This Letter to the Editor was published in the June 8, 2009 issue of "The Labradorian."
I am still very concerned about Mista Shipu (Churchill River) and what may happen with the dam—I cannot forget! Even thought I haven’t written lately I am still working to protect the land. The old people are very concerned about these things. I know the young people are thinking about money, are worried about money, but money is not going to last. The land and rivers will be there all your life, but money won’t be. I know that my people want to work and make a living—to buy food, clothes, pay the light bill, telephone, everything. People want to work to make a living, but too often these jobs cause too much damage—the dams, the mines, the pollution, the mercury, the big trucks and machines. When we go hunting, we are always very careful not to make a mess, cause damage or kill everything. When we stay on the land we cut trees for the tent and for fire wood, but we don’t damage more than necessary. We just take enough for what we need. If people want to work on the land, it’s okay, but don’t destroy too much. Be careful with the land. Just like white people want to protect their farms—with their animals (chickens, cows, pigs) and vegetables for food—I want to protect the land which provides my food. The Innu don’t have farms, but we must protect the land where caribou, beaver, porcupine, otter, rabbit, goose, partridge and all kinds of fish live. Please slow down and be careful!
Everybody is trying to make a living, but the government is overdoing it and damaging the land. The Lower Churchill, for example, won’t come back to life again once it’s destroyed. We need to create jobs that don’t damage the environment, such as using windmills for electricity. Twenty or thirty years ago when the government was clear cutting, they said they would replant and not damage the land, but they didn’t plant the same trees that were there before and now it’s not grown back in the same way. We don’t know how this will affect the animals and other plants in this area because these new trees are not native to Labrador.
I never thought that there would be so much change in my lifetime—or that it could be changed so fast! I know we are not going to go way back, but I don’t want to let everything go or become lost for the young children. Our life is very important. I remember that everybody was healthy, strong and very happy in the country. Their minds were very clear and they made good decisions. I remember in the fall, the old people would sit together in the tent and say, “It’s time to go into the country again to look for food.” People were eating fresh food everyday and they were healthy. Even when the women were pregnant they would go in the country. When people were in the country and needed medicine, they knew what to do—they would get it from the plants growing around them. In everything, they knew what they were going to do.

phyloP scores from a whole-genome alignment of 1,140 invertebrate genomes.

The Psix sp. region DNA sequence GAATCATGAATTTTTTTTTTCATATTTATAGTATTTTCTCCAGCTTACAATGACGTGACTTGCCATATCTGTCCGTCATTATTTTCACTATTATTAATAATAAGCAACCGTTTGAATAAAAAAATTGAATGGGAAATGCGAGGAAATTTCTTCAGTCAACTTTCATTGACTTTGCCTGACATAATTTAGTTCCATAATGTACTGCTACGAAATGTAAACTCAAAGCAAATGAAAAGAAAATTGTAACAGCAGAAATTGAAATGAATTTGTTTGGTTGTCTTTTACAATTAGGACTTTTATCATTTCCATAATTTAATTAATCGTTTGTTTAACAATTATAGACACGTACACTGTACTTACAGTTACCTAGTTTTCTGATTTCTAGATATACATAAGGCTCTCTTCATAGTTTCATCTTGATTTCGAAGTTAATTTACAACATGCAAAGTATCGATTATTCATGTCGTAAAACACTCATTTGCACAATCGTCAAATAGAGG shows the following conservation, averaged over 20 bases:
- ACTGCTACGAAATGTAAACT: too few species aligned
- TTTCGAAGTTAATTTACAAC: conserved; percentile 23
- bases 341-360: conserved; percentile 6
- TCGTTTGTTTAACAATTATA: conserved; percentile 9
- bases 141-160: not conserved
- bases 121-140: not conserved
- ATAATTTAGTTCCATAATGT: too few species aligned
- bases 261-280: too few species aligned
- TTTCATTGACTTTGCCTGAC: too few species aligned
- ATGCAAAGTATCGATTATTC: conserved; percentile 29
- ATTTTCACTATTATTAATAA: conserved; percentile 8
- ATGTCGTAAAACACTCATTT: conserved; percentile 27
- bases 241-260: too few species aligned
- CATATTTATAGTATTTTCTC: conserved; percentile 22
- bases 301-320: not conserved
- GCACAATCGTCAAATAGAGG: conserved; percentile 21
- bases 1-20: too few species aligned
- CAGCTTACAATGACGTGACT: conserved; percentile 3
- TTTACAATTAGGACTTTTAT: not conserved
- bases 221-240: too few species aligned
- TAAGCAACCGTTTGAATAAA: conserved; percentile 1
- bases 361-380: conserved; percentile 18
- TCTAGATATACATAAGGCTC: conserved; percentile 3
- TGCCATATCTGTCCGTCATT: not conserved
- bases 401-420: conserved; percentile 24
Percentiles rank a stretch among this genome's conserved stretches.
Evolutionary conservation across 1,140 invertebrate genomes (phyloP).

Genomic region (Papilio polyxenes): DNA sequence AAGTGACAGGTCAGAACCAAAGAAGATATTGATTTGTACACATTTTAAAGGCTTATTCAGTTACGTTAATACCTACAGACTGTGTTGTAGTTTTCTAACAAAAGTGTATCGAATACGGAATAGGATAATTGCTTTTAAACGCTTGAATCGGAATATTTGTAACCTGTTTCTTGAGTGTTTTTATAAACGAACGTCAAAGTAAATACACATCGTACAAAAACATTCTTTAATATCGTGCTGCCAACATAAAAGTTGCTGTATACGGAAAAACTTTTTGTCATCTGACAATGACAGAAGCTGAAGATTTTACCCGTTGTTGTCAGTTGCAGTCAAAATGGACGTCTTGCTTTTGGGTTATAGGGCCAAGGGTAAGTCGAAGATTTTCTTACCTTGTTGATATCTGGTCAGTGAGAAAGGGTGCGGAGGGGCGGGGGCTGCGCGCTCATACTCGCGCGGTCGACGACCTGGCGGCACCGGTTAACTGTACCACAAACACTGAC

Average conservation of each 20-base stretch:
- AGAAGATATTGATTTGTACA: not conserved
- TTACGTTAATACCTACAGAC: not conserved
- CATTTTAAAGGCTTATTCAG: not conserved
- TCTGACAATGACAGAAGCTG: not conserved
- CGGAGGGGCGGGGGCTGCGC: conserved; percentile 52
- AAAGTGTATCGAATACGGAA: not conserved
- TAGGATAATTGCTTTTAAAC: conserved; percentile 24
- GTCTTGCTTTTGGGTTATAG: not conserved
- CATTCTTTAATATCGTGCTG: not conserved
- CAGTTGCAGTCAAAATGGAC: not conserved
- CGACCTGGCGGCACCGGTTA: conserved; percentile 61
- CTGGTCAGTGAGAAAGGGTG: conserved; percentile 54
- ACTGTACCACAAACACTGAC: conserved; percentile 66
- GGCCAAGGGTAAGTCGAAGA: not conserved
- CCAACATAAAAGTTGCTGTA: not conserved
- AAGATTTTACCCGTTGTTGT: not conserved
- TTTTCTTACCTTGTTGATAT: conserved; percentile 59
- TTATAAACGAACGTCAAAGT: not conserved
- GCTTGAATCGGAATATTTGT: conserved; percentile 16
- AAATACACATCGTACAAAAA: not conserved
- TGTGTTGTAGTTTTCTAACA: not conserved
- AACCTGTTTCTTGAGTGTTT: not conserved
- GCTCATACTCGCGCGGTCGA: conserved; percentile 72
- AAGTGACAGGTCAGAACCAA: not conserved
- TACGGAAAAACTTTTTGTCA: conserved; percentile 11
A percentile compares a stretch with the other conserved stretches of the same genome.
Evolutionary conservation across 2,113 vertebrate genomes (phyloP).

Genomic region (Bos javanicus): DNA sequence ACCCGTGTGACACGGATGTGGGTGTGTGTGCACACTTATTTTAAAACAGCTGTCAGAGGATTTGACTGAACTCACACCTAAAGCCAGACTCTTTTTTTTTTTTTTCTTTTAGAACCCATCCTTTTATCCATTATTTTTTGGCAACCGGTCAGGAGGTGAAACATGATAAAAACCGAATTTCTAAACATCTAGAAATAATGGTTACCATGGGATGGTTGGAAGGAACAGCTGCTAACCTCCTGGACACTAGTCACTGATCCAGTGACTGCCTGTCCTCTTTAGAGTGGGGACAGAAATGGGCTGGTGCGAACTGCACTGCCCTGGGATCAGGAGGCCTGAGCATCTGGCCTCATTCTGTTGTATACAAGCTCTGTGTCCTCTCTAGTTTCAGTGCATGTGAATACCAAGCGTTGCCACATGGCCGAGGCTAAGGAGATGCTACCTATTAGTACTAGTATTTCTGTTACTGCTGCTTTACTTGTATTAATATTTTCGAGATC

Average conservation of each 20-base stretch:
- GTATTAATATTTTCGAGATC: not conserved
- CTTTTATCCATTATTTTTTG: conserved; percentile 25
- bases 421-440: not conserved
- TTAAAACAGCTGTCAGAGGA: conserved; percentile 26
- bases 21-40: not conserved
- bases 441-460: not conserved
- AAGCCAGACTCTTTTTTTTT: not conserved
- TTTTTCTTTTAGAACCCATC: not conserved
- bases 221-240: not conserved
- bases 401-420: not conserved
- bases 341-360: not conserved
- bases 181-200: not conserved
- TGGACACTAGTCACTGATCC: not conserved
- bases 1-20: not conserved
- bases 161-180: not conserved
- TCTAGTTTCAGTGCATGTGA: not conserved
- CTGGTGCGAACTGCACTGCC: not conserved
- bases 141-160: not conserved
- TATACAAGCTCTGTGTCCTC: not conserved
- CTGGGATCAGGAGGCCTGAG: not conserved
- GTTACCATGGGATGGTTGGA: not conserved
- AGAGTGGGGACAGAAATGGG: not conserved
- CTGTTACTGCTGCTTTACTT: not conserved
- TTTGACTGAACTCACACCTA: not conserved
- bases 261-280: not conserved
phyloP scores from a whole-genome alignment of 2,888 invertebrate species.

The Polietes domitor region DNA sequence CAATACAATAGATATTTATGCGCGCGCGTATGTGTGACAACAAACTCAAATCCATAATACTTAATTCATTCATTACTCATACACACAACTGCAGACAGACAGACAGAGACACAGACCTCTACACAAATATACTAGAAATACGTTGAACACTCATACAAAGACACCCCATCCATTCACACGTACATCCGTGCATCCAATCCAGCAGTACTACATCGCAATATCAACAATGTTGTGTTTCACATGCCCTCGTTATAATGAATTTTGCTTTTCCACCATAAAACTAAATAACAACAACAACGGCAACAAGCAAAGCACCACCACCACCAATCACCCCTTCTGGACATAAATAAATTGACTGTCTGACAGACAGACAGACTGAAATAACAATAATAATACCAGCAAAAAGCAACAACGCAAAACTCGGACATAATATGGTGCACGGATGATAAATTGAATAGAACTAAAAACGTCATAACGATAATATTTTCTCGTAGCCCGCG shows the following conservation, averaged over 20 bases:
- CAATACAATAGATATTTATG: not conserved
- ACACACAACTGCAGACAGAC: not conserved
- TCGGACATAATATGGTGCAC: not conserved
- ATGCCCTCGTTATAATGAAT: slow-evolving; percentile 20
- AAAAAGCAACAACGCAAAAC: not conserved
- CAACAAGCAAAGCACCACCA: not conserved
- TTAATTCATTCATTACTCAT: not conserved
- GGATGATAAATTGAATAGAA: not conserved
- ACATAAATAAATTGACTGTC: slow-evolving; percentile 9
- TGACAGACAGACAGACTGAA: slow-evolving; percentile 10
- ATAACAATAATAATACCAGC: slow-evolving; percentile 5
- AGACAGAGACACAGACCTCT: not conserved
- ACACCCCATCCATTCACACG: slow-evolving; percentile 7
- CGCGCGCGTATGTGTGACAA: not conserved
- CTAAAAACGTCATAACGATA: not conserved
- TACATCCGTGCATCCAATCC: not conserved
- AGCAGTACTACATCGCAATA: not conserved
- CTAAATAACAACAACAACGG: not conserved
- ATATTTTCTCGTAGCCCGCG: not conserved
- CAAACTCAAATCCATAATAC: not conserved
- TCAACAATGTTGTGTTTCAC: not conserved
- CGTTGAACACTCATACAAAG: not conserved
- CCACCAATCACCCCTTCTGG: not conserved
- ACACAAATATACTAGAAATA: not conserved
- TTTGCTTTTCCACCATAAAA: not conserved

My parents didn’t write down anything. They showed us what to do—how to make a shelter, build a fire or make a canoe. Now the young people are using a pencil and paper in school. It is good to go to school, but when they get to be 30 or 40 years old, will they have problems being on the land? Will they get lost or have accidents because they never learned from their parents? Both are important—being in school and being on the land. Also there is so much alcohol and drug use; the young people have lost their lives so fast. People are confused. I never thought I would need to ask the government for money to go in the bush. Before, we were very self-reliant, motivated and determined. We never complained, “Where am I going to get money? What am I going to do today?” We were always busy in the country. Innu people didn’t need to “make a living,” they picked up everything on their own.
Long ago the people across the river in Northwest were good friends of the Innu even though we had no common language and we didn’t speak English. We used short words. I remember, when I was young my father and a man from Northwest River would use short words to try to say, “Are you going hunting? Do you need traps?” Some of the older people from Northwest spoke a little Innu-aimun. Sometimes the Innu would cross the river to Northwest and the people would know he needed sealskin boots and would give him an old pair. Sometimes my father would come back from Northwest with some seal fat/grease in a small bottle and he was very happy because it is good medicine in the country. The two communities shared many things and would help each other with whatever they needed. They were good friends of the Innu and we respected each other. I explained this many times to my grandchildren and children.
The land is so important for all communities in Labrador—everybody uses the land, everyone is hunting, fishing and gathering wood. We all need to protect it. Please slow down and be careful with the land!
~Elizabeth Penashue, Sheshatshiu, NL